It’s John’s birthday today.
47. He will never turn this, will he? I have to say that he WOULD have been 47. He will forever be 46.
When we buried him, I stood staring at his casket, thinking of this day and dreading it. Birthdays are to be celebrated. A year older. Cake. Singing. Laughter. May 21 from now on won’t be this anymore. It will be a reflection of his life and a wish not with candles but of wanting him back.
Izzy was upset when she realized he wouldn’t turn 47 when she is 7. “I loved to play that math game. Dada will be 47 when I am 7. Turn 48 when I am 8 and on and on and on and on. I can’t do that anymore.”
What would we do if John didn’t have cancer? If he were alive and healthy? I have been thinking about this these past few days. We would just continue life as usual. How wonderful would that be?
Then I think-what kind of life would he have had after the surgery? Life of nurses, hospitals, doctors, medication and pain. Life with cancer that would have taken him anyway…but the girls would have still had their father. We would be a full family on a different path than most but he would have been alive and with us. Celebrating. Appreciating what life really means. Giving love and taking it with so much more gratitude and understanding. He probably wouldn’t be able to eat cake but we would have baked him one anyway. We would sing and watch him make a wish as he blew out the candles. I would have been able to see him smile and see the hope of that wish in his eyes.

Instead, I let Izzy stay at home. We had a lazy morning and they wanted to hear their birth stories and how they were in my tummy. Oddly, I woke up better than the past week. I have been a wreck because it marks another celebration without him. So much anxiety and tears.

On our way out to Korean food (girls pick and one of John’s favorite foods), I put my shoes on while the girls got into the car. I closed my eyes and whispered to John “We are going to celebrate you. Come with us. Be with us.” and not even 5 minutes passed in the car when the song Big Yellow Taxi came on. I was smiling and weeping the whole song, thanking him for that.

The girls found one penny each at different times and places. Izzy said “Well, I don’t believe in Heaven but they must be pennies from Dada.” I hope it brought them a sense of joy. Maybe they think John played a prank on them the way they have been pranking me lately.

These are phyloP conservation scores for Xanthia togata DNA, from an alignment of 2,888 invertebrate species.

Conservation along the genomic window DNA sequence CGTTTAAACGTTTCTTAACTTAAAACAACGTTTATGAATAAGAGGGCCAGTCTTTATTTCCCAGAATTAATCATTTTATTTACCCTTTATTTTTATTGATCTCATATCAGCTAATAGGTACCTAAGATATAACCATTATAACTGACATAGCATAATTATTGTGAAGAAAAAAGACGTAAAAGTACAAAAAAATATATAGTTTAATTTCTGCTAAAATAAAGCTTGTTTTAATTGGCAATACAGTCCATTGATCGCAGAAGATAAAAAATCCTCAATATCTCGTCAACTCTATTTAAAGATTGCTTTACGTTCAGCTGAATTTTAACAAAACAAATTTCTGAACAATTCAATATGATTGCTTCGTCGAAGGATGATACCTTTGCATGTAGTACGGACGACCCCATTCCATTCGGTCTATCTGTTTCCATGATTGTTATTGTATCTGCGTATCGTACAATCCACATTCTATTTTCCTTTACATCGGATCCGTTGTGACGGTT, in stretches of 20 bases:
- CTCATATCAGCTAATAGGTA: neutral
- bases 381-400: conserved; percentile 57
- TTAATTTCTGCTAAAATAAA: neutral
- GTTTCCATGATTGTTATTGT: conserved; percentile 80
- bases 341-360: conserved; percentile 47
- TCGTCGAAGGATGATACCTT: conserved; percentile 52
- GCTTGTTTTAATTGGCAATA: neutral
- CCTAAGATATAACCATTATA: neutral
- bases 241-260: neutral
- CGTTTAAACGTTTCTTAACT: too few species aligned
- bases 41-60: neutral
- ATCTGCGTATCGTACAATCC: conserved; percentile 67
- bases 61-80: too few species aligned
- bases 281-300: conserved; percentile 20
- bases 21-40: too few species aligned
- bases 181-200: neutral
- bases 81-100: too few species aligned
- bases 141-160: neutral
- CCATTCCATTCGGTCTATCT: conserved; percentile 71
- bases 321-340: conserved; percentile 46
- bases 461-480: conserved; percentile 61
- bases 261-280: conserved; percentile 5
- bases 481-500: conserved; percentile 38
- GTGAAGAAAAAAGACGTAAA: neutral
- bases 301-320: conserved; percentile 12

Having to celebrate a birthday at a cemetery is pretty depressing and even more so when your children are walking around, reading the other headstones. It’s just unbelievable. When they sat down and they were ready to sing, I couldn’t even get the first word out. We should be seated at a table, singing to him. Izzy and KitKat talked about what they would want on our headstone-the 4 of us. “We will be together no matter what” was what Izzy wanted. KitKat said “Dada we love you” is what she wanted and I agreed those were good to put on a headstone. We see that the plots next to him are taken and I have to keep reminding myself that it’s for the best, but really, it makes it hard to realize that we won’t all be together after we die.

Last month, on the six month mark (April 29), I went to his grave. I sat a bit, looked around and was shocked at the scenery. Six months before that, in October, the gumdrop trees were a brilliant orange and the leaves were getting ready to drop to the ground. The leaves in April were a baby green, clinging closely to the branches and ready to spread out. Now the gumdrop trees are at it’s peak with so much green around them. Seasons are changing. Life is going on.  I am living in October 2014 and the days, months and years before that. Time ticks forward but I am standing still. It’s all I know right now.

Happy birthday John. We love you so so much.
Happy birthday John. We love you so so much.

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